Edgerton L. Watson Jr. and Sherry F. Watson of Louisburg announce the engagement of their daughter, Autumn Blake Watson to Craig Martin Garrison of Louisburg, the son of Martin Garrison of Raleigh and Gina Davis of Louisburg. An October 2015 wedding is planned in Louisburg.
Recently, the NC Federation of Garden Clubs held its annual convention at the Sheraton Imperial Hotel and Convention Center in Research Triangle Park, Durham and celebrated their 80th anniversary with the theme "80 Years of Planting, Weeding, Watering and Leaving the Blooming to God."
This year's convention was organized by the garden clubs in District 8, which includes the city of Durham and the surrounding counties. The president of District 8 is Marianne Taylor of the Year Round Garden Club.
RALEIGH -- A total of 106 teachers left Franklin County classrooms during the 2014-15 year, according to figures released by the state Department of Public Instruction this week.
That put the percentage leaving at 18.31 percent, the state said, since the district has 579 teachers.
Of those leaving, 72 were teachers with career status (tenure).
Franklinton's October Art Stroll featured Franklin County Arts Council's third Annual Photography Show. Ribbons and cash awards were given in three categories: color, black and white and a student class.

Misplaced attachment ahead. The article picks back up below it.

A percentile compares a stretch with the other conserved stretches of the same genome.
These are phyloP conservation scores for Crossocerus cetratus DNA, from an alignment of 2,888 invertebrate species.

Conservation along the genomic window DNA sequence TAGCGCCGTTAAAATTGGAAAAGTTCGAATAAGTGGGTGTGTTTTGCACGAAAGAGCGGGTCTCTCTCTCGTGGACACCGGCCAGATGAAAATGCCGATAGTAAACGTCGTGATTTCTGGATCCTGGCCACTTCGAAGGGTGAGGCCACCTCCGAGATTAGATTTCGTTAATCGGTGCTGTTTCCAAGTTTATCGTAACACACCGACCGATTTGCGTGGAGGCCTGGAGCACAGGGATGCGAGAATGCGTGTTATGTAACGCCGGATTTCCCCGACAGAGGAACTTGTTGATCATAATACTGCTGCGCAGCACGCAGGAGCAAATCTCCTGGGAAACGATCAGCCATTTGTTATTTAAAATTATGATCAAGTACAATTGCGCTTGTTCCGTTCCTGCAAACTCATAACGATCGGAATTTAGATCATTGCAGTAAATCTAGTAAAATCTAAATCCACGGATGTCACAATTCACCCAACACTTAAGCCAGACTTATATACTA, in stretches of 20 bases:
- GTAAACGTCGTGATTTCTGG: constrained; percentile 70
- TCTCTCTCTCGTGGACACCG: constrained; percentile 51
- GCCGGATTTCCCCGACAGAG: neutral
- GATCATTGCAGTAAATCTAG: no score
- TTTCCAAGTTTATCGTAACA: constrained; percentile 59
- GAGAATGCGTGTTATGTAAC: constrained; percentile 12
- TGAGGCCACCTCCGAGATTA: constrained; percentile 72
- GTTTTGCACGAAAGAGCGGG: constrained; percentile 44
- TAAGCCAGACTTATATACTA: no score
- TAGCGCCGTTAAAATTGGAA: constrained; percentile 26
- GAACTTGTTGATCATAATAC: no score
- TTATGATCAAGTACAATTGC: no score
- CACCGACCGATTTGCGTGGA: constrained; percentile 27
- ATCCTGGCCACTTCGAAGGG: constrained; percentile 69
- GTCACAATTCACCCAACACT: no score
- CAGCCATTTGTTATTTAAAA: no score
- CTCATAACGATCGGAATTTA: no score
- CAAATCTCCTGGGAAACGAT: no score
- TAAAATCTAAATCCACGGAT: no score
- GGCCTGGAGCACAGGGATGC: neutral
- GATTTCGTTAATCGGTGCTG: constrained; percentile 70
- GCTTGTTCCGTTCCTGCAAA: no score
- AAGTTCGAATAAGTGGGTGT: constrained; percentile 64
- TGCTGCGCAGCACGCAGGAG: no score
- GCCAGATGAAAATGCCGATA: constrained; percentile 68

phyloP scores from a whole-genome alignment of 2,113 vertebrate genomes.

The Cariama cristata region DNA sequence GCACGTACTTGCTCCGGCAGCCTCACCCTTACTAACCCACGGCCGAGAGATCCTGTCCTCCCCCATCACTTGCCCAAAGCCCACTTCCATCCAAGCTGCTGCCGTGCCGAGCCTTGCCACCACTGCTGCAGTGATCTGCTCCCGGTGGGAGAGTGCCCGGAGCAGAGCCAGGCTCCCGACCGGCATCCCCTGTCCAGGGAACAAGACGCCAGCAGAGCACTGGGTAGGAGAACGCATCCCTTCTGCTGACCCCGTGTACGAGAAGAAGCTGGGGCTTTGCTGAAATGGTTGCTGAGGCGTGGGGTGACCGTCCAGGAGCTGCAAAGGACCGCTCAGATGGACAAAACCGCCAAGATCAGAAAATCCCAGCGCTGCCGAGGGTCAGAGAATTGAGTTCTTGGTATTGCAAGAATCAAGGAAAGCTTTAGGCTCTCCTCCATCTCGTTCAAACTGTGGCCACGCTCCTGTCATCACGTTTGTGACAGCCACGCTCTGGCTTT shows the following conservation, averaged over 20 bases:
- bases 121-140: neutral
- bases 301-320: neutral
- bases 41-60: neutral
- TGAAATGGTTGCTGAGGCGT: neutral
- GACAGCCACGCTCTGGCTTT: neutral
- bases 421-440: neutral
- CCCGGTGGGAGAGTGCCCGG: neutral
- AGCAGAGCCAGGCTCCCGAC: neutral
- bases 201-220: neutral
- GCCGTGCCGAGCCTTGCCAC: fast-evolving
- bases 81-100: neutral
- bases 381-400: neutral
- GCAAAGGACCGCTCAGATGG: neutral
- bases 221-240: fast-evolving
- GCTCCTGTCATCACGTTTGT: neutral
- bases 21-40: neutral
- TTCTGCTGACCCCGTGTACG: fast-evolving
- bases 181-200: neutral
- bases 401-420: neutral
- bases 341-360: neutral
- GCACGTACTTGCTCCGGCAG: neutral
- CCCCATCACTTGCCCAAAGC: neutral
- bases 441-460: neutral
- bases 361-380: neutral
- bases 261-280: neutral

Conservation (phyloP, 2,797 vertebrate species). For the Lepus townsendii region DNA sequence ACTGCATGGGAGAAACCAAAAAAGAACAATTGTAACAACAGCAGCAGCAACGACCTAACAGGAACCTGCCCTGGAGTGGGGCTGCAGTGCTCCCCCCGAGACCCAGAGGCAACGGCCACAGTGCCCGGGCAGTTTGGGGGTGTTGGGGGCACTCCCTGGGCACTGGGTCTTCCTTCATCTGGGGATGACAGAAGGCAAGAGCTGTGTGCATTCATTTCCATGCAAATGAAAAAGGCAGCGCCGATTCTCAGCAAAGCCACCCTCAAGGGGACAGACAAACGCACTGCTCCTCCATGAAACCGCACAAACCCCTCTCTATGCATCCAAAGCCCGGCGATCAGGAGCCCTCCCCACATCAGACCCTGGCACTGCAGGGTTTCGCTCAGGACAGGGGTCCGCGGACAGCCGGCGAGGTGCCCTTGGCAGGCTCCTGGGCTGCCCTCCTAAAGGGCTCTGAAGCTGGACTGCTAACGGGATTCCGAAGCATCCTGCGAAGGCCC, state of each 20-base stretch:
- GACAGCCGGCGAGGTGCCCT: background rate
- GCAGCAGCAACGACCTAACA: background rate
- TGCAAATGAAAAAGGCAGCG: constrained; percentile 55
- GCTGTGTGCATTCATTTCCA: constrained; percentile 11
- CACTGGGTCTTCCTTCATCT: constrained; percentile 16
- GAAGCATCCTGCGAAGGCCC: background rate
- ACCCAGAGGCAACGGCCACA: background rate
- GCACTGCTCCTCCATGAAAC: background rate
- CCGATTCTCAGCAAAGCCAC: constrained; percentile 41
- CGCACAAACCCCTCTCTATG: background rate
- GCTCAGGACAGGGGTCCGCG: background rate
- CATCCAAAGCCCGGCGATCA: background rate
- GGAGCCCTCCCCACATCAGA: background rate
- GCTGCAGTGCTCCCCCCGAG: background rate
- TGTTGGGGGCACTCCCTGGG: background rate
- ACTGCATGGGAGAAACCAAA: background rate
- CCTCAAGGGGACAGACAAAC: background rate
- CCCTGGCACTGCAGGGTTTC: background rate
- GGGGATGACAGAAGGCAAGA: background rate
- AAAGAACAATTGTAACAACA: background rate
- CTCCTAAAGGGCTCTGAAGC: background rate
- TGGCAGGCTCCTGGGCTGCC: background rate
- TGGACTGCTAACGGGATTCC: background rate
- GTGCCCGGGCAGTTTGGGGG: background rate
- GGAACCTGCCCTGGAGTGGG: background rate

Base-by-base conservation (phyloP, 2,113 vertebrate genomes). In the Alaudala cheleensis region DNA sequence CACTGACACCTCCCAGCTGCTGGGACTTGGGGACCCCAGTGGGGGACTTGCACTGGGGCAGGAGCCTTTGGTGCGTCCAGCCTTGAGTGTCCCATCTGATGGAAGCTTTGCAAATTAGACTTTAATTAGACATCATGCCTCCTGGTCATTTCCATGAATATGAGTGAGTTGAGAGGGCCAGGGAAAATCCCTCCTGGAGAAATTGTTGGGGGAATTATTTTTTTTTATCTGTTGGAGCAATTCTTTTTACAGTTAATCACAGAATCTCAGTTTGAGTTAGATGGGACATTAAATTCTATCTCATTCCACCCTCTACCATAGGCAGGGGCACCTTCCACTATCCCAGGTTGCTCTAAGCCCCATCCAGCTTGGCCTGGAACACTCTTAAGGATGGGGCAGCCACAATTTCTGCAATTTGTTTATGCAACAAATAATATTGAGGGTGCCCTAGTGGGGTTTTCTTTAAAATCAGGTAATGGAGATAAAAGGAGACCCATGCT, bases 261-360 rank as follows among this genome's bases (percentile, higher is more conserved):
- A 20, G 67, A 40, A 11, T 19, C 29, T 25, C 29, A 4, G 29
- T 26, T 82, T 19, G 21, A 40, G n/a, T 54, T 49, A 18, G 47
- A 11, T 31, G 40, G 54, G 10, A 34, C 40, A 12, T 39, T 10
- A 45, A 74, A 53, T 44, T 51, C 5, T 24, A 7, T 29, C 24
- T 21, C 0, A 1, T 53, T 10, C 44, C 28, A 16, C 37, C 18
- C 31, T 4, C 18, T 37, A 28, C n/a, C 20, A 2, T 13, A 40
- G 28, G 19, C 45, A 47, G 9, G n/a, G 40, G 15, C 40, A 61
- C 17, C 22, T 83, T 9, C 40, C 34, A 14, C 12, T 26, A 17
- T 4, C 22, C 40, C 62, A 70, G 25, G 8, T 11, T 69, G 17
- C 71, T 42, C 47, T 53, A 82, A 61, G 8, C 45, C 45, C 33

Winners were: Tammy Winkel, first place and second place in the color category. Norm Richardson won first in the black and white and third in color. Katie Haynes won first and third places in the student category and third in black and white.. Emma Haynes placed second in both the black and white and the student category.
The Southeastern Professional Photographers Association (SEPPA) has awarded Ned Winn the 2015 Southeastern Award.
Winn is owner of Winn Portrait Studio and Persuasions Photography located in Wake Forest.
Each year SEPPA awards a member photographer for meritorious portraiture and service.
The Southeastern Award is bestowed upon individuals who have made a "significant contribution" to the profession of photography.